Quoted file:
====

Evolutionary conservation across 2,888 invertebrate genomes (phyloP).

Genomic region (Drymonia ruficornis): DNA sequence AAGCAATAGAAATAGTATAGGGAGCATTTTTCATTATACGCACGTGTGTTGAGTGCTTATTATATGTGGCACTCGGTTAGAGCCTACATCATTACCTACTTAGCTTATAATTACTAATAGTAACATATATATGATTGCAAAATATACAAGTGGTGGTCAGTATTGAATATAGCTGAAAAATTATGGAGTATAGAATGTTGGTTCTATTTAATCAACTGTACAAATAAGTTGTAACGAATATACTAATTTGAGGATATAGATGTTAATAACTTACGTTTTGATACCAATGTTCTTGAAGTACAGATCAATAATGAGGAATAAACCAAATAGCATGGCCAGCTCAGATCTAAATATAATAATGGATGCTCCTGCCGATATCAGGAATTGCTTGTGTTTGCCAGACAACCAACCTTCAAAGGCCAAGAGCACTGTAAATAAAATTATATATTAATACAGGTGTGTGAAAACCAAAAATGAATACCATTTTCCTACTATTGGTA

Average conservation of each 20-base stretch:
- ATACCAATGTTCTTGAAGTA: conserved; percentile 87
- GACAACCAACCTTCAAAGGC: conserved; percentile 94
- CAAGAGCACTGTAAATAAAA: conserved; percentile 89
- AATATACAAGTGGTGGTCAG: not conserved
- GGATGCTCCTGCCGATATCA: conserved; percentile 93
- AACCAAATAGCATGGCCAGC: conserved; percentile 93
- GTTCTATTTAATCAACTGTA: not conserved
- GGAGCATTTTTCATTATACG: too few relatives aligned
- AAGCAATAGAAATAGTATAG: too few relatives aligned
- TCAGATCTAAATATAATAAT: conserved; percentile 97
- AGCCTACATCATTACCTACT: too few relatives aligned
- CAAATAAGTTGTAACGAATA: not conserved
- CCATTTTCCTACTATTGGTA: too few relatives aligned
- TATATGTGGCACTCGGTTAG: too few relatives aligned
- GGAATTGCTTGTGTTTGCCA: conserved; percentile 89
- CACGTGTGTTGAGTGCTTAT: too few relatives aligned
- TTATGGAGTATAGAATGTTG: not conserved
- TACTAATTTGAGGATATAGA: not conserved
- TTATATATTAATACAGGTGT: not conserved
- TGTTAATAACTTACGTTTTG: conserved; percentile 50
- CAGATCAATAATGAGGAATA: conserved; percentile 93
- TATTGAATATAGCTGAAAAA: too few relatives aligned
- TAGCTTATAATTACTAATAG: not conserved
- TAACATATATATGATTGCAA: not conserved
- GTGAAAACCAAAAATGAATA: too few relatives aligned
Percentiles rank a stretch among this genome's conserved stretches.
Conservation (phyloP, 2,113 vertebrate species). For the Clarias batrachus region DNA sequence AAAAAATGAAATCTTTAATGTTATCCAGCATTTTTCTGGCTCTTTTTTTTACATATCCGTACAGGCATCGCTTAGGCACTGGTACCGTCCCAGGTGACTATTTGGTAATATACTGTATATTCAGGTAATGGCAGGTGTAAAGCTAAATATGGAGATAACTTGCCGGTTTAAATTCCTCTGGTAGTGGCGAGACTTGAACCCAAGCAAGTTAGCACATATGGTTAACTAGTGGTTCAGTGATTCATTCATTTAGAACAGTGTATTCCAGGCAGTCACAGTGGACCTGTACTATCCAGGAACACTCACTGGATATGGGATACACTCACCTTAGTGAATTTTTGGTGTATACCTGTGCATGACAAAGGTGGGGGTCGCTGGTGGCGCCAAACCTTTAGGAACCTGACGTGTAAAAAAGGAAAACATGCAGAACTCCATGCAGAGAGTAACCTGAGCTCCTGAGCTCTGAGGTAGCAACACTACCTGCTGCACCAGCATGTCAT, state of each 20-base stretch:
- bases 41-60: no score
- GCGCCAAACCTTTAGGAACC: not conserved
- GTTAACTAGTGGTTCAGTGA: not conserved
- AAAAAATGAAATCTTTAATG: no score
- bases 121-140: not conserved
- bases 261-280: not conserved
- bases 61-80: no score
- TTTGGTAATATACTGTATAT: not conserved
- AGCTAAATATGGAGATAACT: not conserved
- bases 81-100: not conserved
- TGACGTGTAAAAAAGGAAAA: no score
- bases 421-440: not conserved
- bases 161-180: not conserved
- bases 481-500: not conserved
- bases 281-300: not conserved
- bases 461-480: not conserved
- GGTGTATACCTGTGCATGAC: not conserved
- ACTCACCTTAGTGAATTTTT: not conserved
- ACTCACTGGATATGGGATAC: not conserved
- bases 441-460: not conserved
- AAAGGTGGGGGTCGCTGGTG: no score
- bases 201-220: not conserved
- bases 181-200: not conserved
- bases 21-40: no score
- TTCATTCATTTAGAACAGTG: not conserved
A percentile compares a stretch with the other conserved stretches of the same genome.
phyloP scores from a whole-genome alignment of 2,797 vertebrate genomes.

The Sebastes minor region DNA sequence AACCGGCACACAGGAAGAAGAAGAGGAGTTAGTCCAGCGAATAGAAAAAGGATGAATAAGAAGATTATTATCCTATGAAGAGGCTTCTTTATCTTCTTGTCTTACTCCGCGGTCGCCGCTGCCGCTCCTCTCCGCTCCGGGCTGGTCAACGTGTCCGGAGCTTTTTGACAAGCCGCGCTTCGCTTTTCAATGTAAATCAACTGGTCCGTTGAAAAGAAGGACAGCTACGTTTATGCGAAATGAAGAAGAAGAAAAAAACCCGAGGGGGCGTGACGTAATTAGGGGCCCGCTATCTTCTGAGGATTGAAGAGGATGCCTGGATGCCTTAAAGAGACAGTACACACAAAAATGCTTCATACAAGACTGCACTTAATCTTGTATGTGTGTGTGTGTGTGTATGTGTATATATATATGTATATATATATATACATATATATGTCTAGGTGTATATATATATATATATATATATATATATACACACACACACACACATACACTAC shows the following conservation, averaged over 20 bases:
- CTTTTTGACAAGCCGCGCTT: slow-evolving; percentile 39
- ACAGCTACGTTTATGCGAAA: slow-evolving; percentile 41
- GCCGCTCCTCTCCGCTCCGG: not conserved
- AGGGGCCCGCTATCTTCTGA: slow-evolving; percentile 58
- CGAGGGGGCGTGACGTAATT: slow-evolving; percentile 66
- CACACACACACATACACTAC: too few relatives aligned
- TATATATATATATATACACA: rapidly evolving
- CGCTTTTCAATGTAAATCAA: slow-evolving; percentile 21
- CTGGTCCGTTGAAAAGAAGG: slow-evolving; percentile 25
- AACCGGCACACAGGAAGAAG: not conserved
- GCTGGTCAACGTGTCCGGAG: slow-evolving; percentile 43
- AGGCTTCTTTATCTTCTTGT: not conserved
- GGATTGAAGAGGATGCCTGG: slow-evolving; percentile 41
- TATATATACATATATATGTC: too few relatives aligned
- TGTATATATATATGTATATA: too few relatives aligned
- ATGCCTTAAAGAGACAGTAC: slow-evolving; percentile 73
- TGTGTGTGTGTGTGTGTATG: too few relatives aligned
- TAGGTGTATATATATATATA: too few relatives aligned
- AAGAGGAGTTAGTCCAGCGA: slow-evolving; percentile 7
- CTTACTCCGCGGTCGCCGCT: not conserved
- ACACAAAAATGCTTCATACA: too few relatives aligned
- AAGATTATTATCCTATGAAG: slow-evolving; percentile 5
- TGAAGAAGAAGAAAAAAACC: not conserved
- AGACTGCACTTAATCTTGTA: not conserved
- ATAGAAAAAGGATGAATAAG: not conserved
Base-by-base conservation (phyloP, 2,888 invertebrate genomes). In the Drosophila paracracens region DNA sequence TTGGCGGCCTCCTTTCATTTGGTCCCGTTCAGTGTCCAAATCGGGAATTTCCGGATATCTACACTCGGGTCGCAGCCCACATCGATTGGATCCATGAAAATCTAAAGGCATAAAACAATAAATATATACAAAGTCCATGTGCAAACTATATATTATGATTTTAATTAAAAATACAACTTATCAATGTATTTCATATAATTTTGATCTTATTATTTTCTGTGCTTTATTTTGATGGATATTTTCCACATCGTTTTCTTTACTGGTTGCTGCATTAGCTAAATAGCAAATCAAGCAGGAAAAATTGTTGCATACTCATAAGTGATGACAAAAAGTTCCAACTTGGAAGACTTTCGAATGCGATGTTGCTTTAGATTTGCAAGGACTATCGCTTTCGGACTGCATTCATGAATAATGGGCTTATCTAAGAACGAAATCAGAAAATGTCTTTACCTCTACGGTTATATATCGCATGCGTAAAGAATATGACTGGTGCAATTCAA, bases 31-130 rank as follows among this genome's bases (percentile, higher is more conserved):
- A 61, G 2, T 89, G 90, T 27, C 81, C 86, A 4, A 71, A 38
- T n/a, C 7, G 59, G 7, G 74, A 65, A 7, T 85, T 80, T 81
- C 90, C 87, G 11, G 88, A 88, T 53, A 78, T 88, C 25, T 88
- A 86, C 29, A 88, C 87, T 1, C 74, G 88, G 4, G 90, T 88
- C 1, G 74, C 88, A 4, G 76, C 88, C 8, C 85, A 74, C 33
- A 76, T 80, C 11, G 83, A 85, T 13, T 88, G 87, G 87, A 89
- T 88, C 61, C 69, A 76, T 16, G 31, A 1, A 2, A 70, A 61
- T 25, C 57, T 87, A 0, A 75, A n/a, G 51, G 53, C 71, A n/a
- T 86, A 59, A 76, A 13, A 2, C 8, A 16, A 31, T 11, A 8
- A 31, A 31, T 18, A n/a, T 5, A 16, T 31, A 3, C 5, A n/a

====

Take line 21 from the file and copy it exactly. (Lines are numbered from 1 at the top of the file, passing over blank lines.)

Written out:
- TACTAATTTGAGGATATAGA: not conserved